The inaugural First Time’s the Charm (FTTC) was organized in Philadelphia in 2013, creating a show of brand-new bands that centered on the contributions of women, trans, queer folks, and people of color in the DIY/punk community. Out of this event came Bad Canoes, Marge, Littler, Teenage Bigfoot, and See-Through Girls, who have all gone on to release records, go on tours, and make incredible impacts on the Philadelphia music scene and beyond.
Heavy Bangs, a punk pop band I sang and played guitar in, never went on to do as much after FTTC, but the effects were resounding. The three other women had never played in bands before, while I was gaining confidence on how to front one. We put demos online that received quick attention, and we were asked to play bigger shows by friends we’d supported for years. We were excited, we were nervous, and we were learning.
And then we received an anonymous message on Tumblr that read, “Seems like a lot of recognition despite little to earn it. Shouldn’t you put in some dues first?"
This faceless commenter is referring to that ever-entitled punk capitalism where a very small group has it all, and the rest of us should remain invisible. They blatantly told us that we weren’t experienced enough to deserve what we were given, and that we hadn’t worked hard enough. They implied that there wasn’t enough room for another new band, especially a band of new musicians that were all women, despite some of us being involved in the community for 15 years. They suggested that our previous contributions to supporting a vibrant DIY community, like booking, collective organizing, and making artwork, were not valuable. They felt there was only so much recognition to go around, and that we were directly taking opportunities away from them. They were dismissive, competitive, and actively working against community.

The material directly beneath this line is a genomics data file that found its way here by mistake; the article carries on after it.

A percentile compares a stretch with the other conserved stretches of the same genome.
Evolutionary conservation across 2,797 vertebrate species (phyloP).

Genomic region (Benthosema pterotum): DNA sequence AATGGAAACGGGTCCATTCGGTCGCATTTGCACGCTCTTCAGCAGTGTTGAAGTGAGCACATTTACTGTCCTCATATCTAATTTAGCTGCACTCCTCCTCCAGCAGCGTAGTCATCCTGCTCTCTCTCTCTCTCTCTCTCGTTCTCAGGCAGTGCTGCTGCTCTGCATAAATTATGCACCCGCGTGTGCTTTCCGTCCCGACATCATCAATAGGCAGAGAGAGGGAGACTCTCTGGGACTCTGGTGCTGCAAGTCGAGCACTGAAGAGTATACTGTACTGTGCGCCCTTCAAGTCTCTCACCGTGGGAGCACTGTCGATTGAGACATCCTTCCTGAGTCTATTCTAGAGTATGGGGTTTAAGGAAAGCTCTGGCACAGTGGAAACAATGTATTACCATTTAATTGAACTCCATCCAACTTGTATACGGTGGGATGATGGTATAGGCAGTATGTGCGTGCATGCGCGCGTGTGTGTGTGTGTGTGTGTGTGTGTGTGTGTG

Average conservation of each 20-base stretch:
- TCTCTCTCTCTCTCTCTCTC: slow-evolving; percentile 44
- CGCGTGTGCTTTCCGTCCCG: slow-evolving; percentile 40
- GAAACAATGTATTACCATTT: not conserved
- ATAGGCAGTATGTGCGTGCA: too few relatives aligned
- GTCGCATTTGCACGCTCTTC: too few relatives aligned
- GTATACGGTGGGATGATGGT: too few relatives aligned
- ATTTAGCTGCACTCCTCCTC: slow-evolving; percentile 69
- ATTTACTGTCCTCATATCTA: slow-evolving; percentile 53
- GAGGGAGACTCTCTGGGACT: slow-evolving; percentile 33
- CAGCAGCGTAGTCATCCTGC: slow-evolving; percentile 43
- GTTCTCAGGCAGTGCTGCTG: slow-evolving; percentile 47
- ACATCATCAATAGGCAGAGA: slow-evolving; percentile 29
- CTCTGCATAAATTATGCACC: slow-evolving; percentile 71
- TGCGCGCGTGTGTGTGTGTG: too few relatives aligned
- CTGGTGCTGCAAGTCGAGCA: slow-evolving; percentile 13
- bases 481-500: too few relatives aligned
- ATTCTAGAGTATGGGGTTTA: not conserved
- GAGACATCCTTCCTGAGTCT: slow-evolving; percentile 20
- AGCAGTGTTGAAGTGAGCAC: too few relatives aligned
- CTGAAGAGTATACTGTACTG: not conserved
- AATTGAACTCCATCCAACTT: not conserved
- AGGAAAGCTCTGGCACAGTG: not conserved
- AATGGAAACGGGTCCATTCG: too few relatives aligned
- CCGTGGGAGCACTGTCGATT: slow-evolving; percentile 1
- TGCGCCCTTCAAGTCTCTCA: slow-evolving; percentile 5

This, and so many other reasons, is why First Time’s the Charm needs to exist.
Two members of Heavy Bangs, Ramsey Beyer and Grace Ambrose, with Michael Cantor (of The Goodbye Party), organized the first installment of FTTC under DIYPHL—a show and event calendar, as well as a member-based PA share, for Philadelphia and surrounding areas with a mission to promote and support an inclusive music and arts community. The event featured 20 new bands in one night. When Ambrose moved to San Francisco to take on the position of content coordinator at Maximum Rocknroll (which you can read more about in this very issue of The Media), FTTC took a little break. Beyer and Cantor didn’t want to host the event yearly out of fear that it would lose steam and get less exciting.
Earlier this year, Yoni Kroll—a photographer and writer involved in the Philadelphia punk scene—approached DIYPHL about organizing another FTTC. He had been wanting the event to happen again, especially as a catalyst for himself to play in a band for the first time, and so he decided to take it on independently with or without DIYPHL. He put some feelers out and got together a small group of interested people, including Beyer and Cantor.
“What matters is having this show happen again," says Kroll. “People are super excited about this happening because it is such a useful, necessary event. It’s the push for people [to be in bands]."
Kroll is learning saxophone to play in the band Rabies Shot, and is the only organizer also performing at the event. The other organizers—almost all of whom performed in 2013—include Jamie Morgan (Baby Goat), Meri Haines (solo), Al San Valentin (See-Through Girls), and Jeremie Rose.
The organizers that performed in 2013 all seem to agree on their reason for being involved this year—they all want to return the favor of offering an inclusive and supportive space to others. “I wanted to contribute to the community that further helped me grow, as a musician and as a person," says San Valentin. “It's very telling for the Philly DIY/punk scene if spaces for not-white, not-male, not-necessarily-straight/cis have to be deliberately created. If we don't make intentional efforts to highlight a music scene holistically, in a way we're just furthering oppression."